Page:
ARTICLE 19 has launched a twelve-point Charter of Rights for the Protection of Online Expression in Bangladesh. The Charter demands that laws and any restrictions in relation to freedom on the internet should comply with international standards.
On 3 July, Professor Ajoy Roy, physicist and father of the slain blogger Abhijit Roy released the Charter at an ARTICLE 19 organised event at the BRAC Inn Center, Dhaka.
Launching the Charter, Professor Roy said that:
“The Charter will act as a safeguard for the protection of bloggers, citizen journalists, and all those who express their views and opinions online; I hope the Government will take it into cognizance for upholding online freedom of expression.”
The event was attended by over a hundred bloggers, moderators, online activists, media and representatives of civil society. Speakers included Tahmina Rahman, Director of ARTICLE 19 Bangladesh and South Asia, Adrian Jones, head of political section of the British High Commission in Bangladesh, and bloggers Ireen Sultana and Fatema Abedin Nazla. The Charter was read out by two bloggers, Neel Sadhu and Tanzima Akhter Sumi.
Tahmina Rahman, Director for Bangladesh and South Asia commented: “We call on State authorities to guarantee the safety of bloggers including taking reasonable steps to protect them when they know or ought to know of the existence of a real and immediate risk to the life of an identified blogger.”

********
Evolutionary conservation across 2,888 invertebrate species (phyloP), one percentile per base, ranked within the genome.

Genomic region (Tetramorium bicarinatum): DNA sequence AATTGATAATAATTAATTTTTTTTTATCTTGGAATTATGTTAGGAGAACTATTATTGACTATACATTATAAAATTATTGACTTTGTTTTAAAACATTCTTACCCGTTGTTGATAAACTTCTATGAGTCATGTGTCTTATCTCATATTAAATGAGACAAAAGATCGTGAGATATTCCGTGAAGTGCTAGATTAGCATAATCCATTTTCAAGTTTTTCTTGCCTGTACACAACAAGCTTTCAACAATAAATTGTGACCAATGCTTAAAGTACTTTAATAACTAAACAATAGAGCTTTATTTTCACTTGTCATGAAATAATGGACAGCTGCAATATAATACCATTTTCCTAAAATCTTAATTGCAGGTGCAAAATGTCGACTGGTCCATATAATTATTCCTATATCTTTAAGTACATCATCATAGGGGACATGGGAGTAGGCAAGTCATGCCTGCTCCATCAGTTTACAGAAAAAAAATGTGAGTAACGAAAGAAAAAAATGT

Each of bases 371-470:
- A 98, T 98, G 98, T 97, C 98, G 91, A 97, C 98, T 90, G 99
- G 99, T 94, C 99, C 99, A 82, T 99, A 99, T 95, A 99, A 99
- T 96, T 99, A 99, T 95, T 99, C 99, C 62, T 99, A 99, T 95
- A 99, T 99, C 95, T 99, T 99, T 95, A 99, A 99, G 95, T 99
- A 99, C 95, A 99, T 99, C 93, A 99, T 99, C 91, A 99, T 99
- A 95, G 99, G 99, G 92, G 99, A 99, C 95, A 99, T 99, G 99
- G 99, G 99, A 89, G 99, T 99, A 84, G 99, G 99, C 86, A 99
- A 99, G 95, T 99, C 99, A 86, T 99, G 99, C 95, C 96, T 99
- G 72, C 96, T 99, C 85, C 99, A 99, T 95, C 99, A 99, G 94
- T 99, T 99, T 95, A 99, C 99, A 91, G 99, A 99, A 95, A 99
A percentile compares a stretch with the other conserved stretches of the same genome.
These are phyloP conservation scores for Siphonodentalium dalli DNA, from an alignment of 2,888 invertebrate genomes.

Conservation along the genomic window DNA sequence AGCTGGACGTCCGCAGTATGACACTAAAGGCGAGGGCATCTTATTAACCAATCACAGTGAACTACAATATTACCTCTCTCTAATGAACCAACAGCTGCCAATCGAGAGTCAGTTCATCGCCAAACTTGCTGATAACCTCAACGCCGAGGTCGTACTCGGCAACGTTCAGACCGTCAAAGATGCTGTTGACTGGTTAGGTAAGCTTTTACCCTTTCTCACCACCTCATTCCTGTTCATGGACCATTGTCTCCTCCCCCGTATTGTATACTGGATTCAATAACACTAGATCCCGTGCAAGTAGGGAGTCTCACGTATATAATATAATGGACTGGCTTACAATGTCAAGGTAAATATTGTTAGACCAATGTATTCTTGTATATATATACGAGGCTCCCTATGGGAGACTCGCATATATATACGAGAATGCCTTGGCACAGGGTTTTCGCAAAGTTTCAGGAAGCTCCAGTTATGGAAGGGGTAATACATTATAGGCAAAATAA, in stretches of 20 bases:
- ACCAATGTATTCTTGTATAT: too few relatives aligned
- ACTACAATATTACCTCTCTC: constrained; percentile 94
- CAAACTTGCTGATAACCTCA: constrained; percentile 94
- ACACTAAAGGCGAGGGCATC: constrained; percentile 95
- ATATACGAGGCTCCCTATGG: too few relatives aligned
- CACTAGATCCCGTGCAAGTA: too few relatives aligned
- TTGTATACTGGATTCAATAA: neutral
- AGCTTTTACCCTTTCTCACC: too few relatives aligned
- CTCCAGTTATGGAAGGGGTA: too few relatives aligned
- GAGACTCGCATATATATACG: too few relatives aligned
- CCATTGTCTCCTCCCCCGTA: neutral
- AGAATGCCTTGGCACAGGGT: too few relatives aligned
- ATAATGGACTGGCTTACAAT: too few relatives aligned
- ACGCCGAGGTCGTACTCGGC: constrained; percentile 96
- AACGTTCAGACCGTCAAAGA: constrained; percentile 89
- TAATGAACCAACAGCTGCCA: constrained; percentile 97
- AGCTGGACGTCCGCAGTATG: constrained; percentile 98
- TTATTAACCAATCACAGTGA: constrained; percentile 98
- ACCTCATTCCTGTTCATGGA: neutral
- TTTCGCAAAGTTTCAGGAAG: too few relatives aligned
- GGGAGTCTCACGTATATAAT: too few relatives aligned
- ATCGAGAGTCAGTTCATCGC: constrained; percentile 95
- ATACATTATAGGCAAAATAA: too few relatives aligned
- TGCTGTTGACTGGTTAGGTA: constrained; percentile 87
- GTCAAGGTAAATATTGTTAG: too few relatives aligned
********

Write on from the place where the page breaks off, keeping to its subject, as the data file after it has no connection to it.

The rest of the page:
The Charter has been one of the outcomes of a year-long engagement with bloggers and online activists as part of an ARTICLE 19 initiative in Bangladesh. The initiative, supported by the British High Commission and UK Foreign and Commonwealth Office, is part of a coordinated response to the tragic murders of Abhijit Roy and others in Bangladesh – killed for exercising their right to freedom of expression.
The Charter highlights rights for bloggers including protection from violence and harassment, non-disclosure of sources, and right to refuse to register with government or any other oversight body. It encourages bloggers to voluntarily develop codes of conduct, or to abide by those formulated by traditional media.
Speaking at the launch, Adrian Jones commented:
“The launch today of a twelve-point Charter of Rights for the Protection of Online Expression in Bangladesh rightly demands that laws and any restrictions in relation to freedom on the internet should comply with international standards. I hope that the Charter can provide a stepping stone to creating a more secure and robust environment for bloggers and others who express themselves online.”